In the wake of the Offspring's success, Rancid became a hot band, earning a dedicated cult and sparking
a major-label bidding war. After flirting with a handful of major labels, the band decided to stick with
Epitaph and returned with And Out Come the Wolves. While the title is a veiled reference to the attention
the band gained, the album doesn't mark an isolationist retreat into didactic, defiantly underground punk
rock. Instead, Rancid develop their own identity on the record, which ironically makes them more accessible.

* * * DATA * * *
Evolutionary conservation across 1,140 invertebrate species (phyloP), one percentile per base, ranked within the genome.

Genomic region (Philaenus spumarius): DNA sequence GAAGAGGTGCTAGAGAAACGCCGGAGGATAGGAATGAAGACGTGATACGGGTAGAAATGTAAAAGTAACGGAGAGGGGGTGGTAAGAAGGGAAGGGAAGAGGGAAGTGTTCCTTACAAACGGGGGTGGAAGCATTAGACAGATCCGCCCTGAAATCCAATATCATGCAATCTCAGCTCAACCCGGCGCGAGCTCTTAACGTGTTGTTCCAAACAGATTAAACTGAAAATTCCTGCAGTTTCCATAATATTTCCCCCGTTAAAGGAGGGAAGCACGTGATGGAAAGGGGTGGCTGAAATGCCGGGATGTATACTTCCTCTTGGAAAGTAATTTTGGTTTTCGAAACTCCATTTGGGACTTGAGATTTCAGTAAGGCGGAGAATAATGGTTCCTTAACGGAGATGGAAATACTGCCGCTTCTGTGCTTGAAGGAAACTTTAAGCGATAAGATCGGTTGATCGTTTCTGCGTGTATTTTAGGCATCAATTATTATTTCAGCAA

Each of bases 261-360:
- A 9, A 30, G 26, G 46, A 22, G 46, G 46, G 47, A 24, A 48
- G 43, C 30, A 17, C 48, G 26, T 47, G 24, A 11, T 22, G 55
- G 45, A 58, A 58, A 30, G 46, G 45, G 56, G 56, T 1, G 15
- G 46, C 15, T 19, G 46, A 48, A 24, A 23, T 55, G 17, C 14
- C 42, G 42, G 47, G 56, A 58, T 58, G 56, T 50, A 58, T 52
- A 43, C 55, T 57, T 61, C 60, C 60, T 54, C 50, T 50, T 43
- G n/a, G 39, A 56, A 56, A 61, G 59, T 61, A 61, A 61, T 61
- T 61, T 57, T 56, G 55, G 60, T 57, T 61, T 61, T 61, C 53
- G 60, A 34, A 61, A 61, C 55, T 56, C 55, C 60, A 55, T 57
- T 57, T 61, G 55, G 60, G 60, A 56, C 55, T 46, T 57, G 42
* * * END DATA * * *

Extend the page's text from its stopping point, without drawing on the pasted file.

Although they continue to draw heavily from the Clash and the Specials — and their roots in the ska-punk
band Operation Ivy are quite clear throughout the record — the band plays with such energy and conviction,
it's easy to forgive their derivativeness. On the whole, And Out Come the Wolves is a little too long to make
a major impact, but individual tracks are classic moments of revivalist punk, including the skittering 2-Tone
tribute "Time Bomb."